Commerce Trends: Personalization in B2B
For a few years, personalization has been B2C commerce’s favorite catch phrase: know your customer, personalize the offers and prices, sell at the right time and keep communicating until you build a relationship and not just a sale.
But what about personalization for B2B (business to business) sales? In 2016 Gartner predicted that B2B companies that incorporate personalization into digital commerce will increase revenues by 15%. But do B2C techniques work for this audience?
Consumer marketing attempts to personalize for one person, and often uses emotions to connect and convince.
However, B2B marketing and sales often must address a board room of decision makers, any one of whom may block or veto a sale. Their approval is driven by logic and trust. That’s why it’s critical to provide the information businesses need from the get-go, anticipate their questions and initial reservations, and build trust—at the speed they choose, through their medium of choice.
B2B will look more like B2C
B2B has evolved way past just a simple order entry portal where customers already know what they want.
As early as 2015, Forrester saw manufacturers, distributers and wholesalers migrating their business to the web. In a sample survey of B2B buyers, they found that 74% of buyers research online and prefer to buy online through a “self-serve” website, rather than deal with a sales representative.1
In their 2016 Digital Commerce Hype Cycle, Gartner predicted that by 2018, companies that “consumerize” their B2B commerce will gain market share and see revenue increase up to 25%.
It’s critical for B2B companies to create immersive, contextual commerce experiences—as personal as a sales rep, but with much wider reach.
We predict the following three ways B2B companies will pursue personalization during 2018 and beyond.
1. Multi-touchpoint commerce
Customers expect to interact with B2B brands across many touchpoints including web, mobile, in-app, social, as well as in person. B2B marketers must be prepared to meet their customers via any touchpoint.
Even more than in B2C, B2B customer interactions must be choreographed under a single, strong, trustworthy brand experience.
Yet, according to Forrester, only 23% of B2B marketers feel they have customer-centric systems that allow multi-touchpoint commerce. Companies are still organized to prioritize one touchpoint (usually the website) or create channels for single product lines, rather than architecting systems for multi-touchpoint, conversational commerce.
B2B companies that adopt multi-channel commerce will benefit from being able to engage with customers from one touchpoint to another with more knowledge about what customers are looking for and how. This allows marketing to create targeted content that may help decision making. It can also allow marketing to cross-sell and upsell opportunities that generate higher average order values and more repeat purchases.
2. Power personalization with artificial intelligence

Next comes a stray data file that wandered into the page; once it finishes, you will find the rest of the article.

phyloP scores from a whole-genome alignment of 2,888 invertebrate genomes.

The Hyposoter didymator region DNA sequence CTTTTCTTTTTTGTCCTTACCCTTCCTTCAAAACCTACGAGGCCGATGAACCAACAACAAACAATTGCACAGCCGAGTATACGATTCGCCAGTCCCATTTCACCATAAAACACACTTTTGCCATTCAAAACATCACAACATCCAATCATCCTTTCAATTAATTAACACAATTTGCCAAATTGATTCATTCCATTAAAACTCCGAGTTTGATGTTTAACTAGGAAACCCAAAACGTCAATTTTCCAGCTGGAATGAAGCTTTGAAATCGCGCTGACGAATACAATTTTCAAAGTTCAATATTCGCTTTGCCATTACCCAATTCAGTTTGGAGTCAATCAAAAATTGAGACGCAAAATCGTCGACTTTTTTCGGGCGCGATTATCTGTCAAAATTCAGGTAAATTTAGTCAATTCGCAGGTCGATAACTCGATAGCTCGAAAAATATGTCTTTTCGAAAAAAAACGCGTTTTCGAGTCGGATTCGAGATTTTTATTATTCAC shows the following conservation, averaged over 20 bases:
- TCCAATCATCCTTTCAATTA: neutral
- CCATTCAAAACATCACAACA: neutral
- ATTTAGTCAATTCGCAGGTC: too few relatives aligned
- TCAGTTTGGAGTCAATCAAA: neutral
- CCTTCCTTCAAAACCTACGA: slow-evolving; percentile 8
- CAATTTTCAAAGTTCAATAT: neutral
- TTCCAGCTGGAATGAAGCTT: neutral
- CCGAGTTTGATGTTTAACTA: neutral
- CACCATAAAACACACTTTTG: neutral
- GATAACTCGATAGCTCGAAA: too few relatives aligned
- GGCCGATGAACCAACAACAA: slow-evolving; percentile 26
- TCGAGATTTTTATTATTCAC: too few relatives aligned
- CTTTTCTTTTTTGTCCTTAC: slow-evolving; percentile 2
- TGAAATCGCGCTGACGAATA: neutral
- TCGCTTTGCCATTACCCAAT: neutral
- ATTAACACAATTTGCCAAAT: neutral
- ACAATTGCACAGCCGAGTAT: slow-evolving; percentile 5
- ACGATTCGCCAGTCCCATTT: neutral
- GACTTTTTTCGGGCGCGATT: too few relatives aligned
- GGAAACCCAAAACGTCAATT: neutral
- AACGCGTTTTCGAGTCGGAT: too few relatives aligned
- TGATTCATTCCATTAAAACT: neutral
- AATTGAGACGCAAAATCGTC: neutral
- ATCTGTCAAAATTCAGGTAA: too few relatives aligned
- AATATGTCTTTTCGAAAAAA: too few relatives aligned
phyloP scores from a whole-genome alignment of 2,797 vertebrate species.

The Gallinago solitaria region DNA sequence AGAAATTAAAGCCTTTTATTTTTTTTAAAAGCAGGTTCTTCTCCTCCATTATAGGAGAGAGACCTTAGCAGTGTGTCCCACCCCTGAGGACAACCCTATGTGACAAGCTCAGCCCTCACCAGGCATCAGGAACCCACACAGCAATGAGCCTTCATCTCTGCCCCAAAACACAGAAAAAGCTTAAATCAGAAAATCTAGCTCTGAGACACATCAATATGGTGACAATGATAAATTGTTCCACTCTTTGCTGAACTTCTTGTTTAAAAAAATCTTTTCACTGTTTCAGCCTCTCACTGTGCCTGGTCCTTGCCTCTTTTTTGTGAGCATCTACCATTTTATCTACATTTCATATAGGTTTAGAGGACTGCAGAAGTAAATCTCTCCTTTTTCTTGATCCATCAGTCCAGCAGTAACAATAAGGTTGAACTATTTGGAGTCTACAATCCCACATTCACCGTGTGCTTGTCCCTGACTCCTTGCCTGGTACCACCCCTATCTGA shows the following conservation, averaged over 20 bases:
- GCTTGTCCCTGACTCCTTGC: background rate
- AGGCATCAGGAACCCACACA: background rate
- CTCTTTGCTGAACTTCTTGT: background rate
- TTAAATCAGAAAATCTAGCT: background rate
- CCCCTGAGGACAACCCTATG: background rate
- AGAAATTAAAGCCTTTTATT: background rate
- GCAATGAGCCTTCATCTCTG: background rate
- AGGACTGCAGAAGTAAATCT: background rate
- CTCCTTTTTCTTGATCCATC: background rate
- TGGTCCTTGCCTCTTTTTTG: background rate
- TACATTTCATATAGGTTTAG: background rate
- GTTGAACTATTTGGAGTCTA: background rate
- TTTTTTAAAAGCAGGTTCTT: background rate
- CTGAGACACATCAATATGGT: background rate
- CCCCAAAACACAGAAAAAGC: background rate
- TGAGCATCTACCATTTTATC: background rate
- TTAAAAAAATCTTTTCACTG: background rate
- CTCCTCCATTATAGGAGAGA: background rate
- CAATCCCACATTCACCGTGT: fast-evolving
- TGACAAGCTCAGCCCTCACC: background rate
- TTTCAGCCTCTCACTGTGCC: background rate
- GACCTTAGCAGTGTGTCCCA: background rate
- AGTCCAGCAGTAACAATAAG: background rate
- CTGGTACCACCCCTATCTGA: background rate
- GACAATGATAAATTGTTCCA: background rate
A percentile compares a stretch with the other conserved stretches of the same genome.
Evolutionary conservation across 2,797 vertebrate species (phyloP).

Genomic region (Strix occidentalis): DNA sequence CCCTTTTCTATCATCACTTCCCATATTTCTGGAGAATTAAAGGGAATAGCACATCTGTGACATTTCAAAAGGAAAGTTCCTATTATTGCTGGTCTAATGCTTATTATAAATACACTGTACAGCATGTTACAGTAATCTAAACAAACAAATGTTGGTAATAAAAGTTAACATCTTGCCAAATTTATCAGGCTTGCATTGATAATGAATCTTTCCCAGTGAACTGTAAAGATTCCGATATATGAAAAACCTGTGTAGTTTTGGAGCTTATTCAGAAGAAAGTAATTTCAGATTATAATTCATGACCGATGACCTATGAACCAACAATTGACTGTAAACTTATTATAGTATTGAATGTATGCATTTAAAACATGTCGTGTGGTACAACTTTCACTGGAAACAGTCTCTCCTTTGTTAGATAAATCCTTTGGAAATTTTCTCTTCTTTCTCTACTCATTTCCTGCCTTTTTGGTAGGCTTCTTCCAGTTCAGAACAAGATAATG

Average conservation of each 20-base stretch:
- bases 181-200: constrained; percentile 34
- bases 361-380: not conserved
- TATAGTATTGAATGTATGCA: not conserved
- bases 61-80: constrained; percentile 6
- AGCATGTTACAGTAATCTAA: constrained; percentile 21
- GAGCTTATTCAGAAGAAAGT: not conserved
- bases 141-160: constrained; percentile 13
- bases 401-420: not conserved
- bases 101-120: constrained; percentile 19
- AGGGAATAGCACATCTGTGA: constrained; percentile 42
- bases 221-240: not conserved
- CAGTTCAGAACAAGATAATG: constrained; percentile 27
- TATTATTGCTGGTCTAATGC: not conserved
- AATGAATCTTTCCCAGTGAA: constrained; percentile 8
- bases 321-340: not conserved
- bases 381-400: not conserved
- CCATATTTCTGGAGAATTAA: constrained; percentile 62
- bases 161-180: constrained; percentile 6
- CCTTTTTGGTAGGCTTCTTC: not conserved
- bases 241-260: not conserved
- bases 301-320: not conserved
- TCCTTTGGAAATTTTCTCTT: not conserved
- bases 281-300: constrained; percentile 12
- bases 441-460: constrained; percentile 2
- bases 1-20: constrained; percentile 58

Following individuals across many touchpoints allows companies to improve their personalization efforts. While most of the focus has been on uses in B2C, B2B companies can use artificial intelligence to sift through customer data to create an “aggregate customer” from among individuals at the same company. They can then predict both individual and aggregate intent, as well as identify industry trends and target companies “ready” for purchase. This allows marketing to put together content targeted to individuals and special offers and bundles that make sense for the company as a whole.
Artificial intelligence will also power personalized pricing in B2B settings. According to Gartner, 40% of B2B digital commerce sites will use price optimization algorithms to create custom price lists for each customer. This goes a step beyond dynamic pricing where companies change prices based on supply and demand. Amazon, Walmart, Best Buy and eBay automatically update prices several times a day based on margins, supply and demand, as well as conversion rates and customer history. B2B companies will adopt these same pricing methods over time.
3. Return to best-of-breed commerce solutions
Enterprise-class companies are no longer looking to add more servers to ensure they can sell many different products at varying prices to customers through any touchpoint. Scaling that way is extremely complex and expensive, often leading to failure. To build consistent customer experiences across multiple touchpoints, larger companies with high revenues and unique business models won’t be looking toward single-stack SaaS commerce platforms either.
They require enterprise-grade, best-of-breed commerce solutions that reflect their business model and can change rapidly in the face of competitive challenges.
A carefully thought out solution takes advantage of complementary technologies including customer experience, commerce, big data analytics, marketing campaign management, and personalization engines to name a few. The key is to ensure the parts can all easily work together with a single master commerce system to monetize customer experiences that go well beyond “add to cart” and discount coupons.
The $6.6 trillion prize
B2B will rely more heavily on multi-channel experiences, best-of-breed solutions and artificial intelligence to anticipate and serve business customers. Their investments in these technologies will pay off. Frost & Sullivan predicts B2B commerce sales will reach $6.6 trillion by 2020, overtaking the B2C commerce sales forecast of $3.2 trillion. The B2B market in the US alone is projected to hit $1.2 trillion in sales.
Personalization— and advanced commerce capabilities—will be critical for any company that wants a piece of that pie.